Before I accepted deeksha from the Jagadguru, I used to be a libertarian, and believe that Strict Liability was a better alternative to regulation in cases like the Uphaar tragedy.
“Strict Liability” is a legal term of art. It means that the owners of the Uphaar cinema are liable in court for their act of omission, i.e. failure to provide for the safety of their patrons.
There are many reasons why I thought that strict liability is better than the kind of regulation where fire and safety inspectors from the municipal corporation visit to check if you are following government-specified norms.
For one thing, those inspectors can be bribed. Even if they cannot be, government-specified norms focus on the process, while strict liability holds people responsible for results. This means that the theatre owners cannot get away by saying “I was following all the norms. See, I even passed the inspection and everything!”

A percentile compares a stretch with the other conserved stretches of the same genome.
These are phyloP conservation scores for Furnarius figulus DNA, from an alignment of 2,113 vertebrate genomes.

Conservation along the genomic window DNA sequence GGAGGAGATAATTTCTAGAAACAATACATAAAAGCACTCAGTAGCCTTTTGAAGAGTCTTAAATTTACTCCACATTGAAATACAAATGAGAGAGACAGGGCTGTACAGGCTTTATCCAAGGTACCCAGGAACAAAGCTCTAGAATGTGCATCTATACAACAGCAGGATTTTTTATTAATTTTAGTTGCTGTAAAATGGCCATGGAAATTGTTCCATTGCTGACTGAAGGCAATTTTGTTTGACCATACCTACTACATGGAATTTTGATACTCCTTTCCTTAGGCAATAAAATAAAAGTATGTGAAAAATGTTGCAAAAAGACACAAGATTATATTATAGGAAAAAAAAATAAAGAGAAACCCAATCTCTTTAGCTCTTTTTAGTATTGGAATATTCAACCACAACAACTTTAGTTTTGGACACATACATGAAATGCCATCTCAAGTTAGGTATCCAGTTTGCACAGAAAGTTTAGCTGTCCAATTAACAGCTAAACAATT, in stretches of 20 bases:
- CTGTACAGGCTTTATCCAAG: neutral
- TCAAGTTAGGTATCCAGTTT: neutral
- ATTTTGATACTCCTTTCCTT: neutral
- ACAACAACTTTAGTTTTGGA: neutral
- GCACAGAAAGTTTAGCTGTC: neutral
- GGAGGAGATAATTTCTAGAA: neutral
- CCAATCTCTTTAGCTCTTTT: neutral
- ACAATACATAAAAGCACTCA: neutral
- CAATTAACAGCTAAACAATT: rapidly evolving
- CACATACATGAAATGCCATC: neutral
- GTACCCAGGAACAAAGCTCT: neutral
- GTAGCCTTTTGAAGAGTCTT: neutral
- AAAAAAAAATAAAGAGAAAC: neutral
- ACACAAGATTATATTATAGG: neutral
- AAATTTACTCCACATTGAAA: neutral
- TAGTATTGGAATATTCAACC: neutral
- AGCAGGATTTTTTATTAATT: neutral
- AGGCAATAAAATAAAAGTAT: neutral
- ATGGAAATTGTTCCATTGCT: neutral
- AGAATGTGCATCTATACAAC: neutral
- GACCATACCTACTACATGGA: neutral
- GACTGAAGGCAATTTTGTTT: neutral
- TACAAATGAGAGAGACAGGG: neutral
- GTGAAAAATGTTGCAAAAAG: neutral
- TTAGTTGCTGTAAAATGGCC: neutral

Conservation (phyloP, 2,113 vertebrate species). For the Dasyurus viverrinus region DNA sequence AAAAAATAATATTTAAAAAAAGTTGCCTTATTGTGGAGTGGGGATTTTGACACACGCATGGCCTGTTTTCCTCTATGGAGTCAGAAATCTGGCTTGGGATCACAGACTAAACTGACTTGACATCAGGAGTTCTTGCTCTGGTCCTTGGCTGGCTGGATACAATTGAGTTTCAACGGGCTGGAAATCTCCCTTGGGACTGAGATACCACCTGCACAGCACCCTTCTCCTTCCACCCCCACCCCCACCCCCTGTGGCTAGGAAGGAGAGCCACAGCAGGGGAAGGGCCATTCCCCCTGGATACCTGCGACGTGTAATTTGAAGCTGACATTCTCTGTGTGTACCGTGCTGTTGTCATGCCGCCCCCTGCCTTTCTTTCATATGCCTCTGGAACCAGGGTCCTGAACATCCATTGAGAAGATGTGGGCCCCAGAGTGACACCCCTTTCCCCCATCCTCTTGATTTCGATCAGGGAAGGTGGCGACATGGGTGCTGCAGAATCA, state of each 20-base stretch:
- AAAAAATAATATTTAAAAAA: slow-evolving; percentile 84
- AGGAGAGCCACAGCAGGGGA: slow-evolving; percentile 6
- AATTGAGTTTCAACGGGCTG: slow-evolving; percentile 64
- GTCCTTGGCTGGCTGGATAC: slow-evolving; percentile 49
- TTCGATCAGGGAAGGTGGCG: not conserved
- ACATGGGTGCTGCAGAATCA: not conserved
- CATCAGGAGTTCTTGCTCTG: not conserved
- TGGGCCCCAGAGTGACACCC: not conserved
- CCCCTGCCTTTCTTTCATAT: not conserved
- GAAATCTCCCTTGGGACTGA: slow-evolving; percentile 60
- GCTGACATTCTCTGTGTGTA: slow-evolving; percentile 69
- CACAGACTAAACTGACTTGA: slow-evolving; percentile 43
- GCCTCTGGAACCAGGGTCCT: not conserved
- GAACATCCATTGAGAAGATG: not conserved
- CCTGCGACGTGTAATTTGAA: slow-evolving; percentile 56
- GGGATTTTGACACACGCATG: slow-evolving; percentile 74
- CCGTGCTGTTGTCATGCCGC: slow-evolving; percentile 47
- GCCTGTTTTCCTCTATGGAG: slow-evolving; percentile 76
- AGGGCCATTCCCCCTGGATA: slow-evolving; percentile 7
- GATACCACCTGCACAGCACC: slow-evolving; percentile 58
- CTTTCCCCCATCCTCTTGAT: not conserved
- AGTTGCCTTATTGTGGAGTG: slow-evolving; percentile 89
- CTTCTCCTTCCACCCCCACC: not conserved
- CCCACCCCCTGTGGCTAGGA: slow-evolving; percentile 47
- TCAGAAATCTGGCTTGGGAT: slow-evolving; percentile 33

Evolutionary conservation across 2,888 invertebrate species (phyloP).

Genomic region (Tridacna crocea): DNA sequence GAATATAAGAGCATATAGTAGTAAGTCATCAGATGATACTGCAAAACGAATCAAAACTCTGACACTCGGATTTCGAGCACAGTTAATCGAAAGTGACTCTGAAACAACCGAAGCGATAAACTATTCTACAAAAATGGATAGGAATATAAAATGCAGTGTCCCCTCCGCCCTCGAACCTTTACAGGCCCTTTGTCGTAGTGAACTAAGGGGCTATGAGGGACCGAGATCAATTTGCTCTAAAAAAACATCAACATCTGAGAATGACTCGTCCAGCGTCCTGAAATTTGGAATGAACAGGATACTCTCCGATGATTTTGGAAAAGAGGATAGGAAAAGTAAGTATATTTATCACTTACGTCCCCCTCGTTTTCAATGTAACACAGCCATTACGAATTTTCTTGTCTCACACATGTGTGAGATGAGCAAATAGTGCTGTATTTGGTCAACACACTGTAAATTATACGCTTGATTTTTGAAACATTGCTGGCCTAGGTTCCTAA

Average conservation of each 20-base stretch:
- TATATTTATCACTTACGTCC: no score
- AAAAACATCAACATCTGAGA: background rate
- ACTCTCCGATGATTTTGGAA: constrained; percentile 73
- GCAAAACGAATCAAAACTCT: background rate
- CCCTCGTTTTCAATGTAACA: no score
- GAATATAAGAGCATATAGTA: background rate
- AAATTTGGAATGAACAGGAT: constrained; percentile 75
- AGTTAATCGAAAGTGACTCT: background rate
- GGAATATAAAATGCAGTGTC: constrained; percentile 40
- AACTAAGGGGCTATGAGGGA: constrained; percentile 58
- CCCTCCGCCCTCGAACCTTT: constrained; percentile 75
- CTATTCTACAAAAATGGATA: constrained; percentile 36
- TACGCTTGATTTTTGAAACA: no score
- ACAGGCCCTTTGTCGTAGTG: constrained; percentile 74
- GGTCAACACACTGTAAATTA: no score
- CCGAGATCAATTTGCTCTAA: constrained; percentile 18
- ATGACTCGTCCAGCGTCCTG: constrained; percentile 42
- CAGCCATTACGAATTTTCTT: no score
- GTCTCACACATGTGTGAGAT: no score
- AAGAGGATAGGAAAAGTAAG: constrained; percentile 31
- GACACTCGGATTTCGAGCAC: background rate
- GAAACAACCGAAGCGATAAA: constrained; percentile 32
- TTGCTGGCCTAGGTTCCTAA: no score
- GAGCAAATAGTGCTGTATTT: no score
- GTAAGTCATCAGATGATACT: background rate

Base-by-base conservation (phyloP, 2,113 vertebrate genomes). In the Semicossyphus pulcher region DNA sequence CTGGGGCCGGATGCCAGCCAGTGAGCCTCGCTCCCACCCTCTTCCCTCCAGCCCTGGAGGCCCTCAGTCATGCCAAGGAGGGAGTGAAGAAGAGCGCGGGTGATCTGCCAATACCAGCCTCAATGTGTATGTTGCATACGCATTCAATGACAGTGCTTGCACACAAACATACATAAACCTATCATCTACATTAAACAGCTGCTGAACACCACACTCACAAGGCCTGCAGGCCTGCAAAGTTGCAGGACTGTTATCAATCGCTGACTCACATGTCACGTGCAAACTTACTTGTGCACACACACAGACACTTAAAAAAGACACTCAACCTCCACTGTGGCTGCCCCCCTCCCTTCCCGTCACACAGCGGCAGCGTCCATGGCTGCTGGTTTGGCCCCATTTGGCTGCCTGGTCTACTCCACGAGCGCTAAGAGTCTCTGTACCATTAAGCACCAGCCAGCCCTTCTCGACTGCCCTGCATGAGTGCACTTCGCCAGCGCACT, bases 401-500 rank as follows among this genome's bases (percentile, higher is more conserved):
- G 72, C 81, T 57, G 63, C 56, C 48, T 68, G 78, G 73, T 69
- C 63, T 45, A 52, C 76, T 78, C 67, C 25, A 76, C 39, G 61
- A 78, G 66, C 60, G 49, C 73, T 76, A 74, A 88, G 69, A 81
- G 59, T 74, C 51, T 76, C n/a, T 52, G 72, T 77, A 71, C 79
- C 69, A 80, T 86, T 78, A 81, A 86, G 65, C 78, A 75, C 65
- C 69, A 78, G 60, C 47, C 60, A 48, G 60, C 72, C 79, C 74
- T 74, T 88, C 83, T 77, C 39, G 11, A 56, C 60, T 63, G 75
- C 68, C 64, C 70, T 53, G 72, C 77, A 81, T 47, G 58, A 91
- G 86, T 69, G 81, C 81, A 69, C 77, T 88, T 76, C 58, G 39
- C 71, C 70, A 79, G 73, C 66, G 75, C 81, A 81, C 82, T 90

Strict liability sets a moving target, and it will mean that the theatre owners will have to adhere to the best possible safety norms available at any point, not just the static ones set by the government.
An inspection regime puts a burden on all people, both guilty and innocent, while strict liability will punish only the guilty. The cost the owners save on bribing the inspectors will be better spent on upgrading fire safety equipment. Reducing the cost of doing business will improve competition, which always is a good way to improve standards. And the money you save by sacking the inspectors can be spent on modernizing the courts and hiring more judges – so that the next trial need not take ten years to clear a sessions court.
When I last wrote about regulation, someone reminded me of that tired old aphorism “Prevention is better than cure”. But this is not a dichotomy between prevention and cure at all. Punishing the guilty is as much a preventive measure as subjecting theatre owners to a checklist. The only question is, which measure does a better job of preventing tragedies.
Of course, all this thinking was prior to my transformation. Now that I have accepted the Jagadguru into my heart, I am convinced that regulation can never fail. Any failure of regulation is evidence that we do not have enough regulation. Like Boxer, we must try harder. Krisham Vande Jagadguru!